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Friday, July 25, 2014

 
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One Step Ahead: Almanac Security Tips - 2014

In each issue, Penn's Journal of Record, The Almanac publishes helpful tips and hints for dealing with information security and privacy matters. This page is a collection of all those published thus far.
New! You can now receive new One-Step-Ahead Security and Privacy Tips automatically!
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Table of Contents (view all)

Heartbleed OpenSSL Vulnerability
Security and Privacy Tips for World Travelers
Filing Taxes Online This Year? Take Steps to Protect Your Information!
If your computer runs Windows XP, you must update it now!
Why Should You Report Security Incidents? And How Do You Report One?
Photo and Video Privacy Issues
The Password is Dead, Long Live the Password!
Data Privacy Month: NSA Surveillance Panel at the National Constitution Center
Protecting Your Finances During This Year’s Holiday Shopping Season
Beware of Phishing E-mails in the Wake of Typhoon Haiyan
No E-mail from Penn Will Ask For Your Username/Password or SSN
The Children's Online Privacy Protection Act: Does It Apply to Your Website?
October: National Cyber Security Awareness Month; Free Secure Disposal of Paper and Electronics
What Basic Rules Protect Student Information at Penn? (September 2013)
Protecting Privacy and Security on Penn + Box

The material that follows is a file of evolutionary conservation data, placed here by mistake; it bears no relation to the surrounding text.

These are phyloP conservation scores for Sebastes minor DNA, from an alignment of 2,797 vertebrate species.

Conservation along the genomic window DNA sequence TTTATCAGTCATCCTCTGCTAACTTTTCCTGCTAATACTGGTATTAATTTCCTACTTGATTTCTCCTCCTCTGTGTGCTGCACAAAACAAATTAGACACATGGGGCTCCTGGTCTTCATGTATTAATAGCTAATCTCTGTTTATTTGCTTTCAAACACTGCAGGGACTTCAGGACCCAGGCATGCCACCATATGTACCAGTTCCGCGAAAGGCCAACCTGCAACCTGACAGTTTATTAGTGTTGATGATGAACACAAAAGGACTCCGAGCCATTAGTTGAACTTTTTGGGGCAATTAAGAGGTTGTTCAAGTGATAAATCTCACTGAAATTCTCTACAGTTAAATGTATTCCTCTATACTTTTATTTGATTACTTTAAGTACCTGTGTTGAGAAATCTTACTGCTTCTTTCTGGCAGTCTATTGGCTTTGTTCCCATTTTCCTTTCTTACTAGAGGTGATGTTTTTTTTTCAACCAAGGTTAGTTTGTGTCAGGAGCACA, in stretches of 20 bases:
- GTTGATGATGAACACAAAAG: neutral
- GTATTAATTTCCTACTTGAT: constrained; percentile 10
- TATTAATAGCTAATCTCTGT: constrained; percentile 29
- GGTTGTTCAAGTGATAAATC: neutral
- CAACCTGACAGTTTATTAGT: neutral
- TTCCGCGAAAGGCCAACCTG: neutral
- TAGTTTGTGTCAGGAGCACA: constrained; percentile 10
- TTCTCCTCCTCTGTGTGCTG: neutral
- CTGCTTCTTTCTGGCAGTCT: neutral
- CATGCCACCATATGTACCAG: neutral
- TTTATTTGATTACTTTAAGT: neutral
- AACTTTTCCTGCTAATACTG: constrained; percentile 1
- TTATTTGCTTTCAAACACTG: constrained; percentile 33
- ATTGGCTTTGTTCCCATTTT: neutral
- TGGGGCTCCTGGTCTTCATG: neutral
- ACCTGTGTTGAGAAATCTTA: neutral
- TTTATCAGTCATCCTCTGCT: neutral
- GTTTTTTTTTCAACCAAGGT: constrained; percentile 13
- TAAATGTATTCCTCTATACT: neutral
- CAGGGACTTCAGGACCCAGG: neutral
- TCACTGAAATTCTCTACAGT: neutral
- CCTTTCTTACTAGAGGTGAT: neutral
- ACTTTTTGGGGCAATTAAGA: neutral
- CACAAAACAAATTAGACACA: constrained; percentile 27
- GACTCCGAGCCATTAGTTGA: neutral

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Tagged with home computing , software

Tuesday, October 9, 2007 - Almanac Vol. 54, No. 7

Working at Home and Other Remote Locations: Recognize the Data Privacy and Security Risks

Working at home and while traveling are becoming common phenomena in our society—including the Penn community. “Virtual offices” can be created almost anywhere using current technology, and flexible work scheduling is expanding in large part because of technology’s impact. The convenience that these developments make possible is accompanied, however, by increased risks to data privacy and security.

For example, assume for a moment that you are working with confidential University data on your home desktop or your laptop. Is the machine properly protected with updated anti-virus software and a firewall? Without these you are running an unnecessary risk of having confidential Penn data hacked. Has a family member perhaps downloaded file-sharing software to your computer? If so, another machine running that software could potentially access all of the data—including the University information—on your hard drive, not just the files that your family member intended to share.

It is critical to be aware that working with confidential Penn data on personal desktops and laptops gives rise to significant new privacy and security risks. To help address these risks, the following steps are recommended:

  • Minimize—and if possible avoid—use of personally-owned machines to access confidential University data such as SSNs, health information, credit card data, student records, and financial information.
  • Be especially cautious regarding computers used by others who may have downloaded dangerous software such as file-sharing tools.
  • Protect your machine with a Penn-recommended security suite.
  • Encrypt any confidential data that is stored locally on your computer.

It is also crucial not to use computers whose security level is unknown—such as public machines in libraries and Internet cafes—to gain access to confidential University data.

For some basic tips on protecting your computer’s security visit the Hot Links listed at www.upenn.edu/computing/index.html.

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